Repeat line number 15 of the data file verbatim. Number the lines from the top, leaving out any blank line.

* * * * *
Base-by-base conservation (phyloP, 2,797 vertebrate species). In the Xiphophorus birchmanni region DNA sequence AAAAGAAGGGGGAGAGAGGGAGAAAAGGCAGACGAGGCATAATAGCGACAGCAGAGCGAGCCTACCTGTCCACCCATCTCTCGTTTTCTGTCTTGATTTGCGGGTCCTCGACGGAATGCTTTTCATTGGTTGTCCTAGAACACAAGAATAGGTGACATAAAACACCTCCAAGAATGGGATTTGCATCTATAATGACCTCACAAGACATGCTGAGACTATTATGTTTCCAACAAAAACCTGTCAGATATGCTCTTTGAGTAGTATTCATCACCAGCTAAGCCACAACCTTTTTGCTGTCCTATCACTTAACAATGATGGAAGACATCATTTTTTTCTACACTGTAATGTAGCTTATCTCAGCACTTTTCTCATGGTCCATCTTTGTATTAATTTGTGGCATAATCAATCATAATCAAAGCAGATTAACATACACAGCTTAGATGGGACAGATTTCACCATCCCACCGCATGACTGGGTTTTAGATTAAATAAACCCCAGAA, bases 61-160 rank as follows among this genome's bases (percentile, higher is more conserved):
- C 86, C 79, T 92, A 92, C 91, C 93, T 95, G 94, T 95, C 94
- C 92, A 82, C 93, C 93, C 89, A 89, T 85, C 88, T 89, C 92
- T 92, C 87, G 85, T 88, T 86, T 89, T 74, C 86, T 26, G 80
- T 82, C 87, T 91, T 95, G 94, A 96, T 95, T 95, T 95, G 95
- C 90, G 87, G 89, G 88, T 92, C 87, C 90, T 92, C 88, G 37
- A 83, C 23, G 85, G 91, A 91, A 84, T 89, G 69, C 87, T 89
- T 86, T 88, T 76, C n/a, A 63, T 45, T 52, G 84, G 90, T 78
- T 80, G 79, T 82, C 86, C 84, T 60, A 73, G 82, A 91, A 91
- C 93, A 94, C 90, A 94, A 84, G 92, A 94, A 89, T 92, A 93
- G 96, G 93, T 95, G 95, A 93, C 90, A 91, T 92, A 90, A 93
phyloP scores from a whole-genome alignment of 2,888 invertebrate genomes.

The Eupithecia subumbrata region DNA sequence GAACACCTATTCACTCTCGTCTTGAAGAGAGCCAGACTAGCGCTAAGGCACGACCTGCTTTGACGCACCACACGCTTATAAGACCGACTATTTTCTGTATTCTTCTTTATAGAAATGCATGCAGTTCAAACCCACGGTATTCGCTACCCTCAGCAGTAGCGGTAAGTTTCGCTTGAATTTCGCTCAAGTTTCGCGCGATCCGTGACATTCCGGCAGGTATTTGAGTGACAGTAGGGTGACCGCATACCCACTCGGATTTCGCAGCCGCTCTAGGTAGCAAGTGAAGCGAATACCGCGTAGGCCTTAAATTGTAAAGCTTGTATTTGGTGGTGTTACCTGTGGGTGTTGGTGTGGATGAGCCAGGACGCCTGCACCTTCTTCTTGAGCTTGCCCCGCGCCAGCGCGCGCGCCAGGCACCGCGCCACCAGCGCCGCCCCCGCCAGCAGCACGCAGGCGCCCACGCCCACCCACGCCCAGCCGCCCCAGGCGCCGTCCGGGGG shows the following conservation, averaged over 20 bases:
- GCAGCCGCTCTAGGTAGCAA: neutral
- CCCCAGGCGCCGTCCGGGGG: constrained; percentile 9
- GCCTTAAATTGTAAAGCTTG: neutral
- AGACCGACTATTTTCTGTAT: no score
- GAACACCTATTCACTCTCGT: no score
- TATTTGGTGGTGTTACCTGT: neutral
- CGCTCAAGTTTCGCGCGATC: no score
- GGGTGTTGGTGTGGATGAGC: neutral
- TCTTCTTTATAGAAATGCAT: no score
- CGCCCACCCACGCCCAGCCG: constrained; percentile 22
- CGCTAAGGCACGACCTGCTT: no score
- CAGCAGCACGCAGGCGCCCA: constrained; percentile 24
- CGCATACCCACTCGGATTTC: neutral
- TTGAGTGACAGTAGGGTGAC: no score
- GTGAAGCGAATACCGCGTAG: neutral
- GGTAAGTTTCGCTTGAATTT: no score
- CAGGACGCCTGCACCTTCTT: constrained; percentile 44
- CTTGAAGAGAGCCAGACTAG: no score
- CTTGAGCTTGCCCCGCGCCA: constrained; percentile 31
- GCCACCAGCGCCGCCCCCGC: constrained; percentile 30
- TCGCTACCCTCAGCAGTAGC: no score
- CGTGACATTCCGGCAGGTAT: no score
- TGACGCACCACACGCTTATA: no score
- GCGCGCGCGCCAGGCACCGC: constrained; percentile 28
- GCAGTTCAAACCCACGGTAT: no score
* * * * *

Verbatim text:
- CCCCAGGCGCCGTCCGGGGG: constrained; percentile 9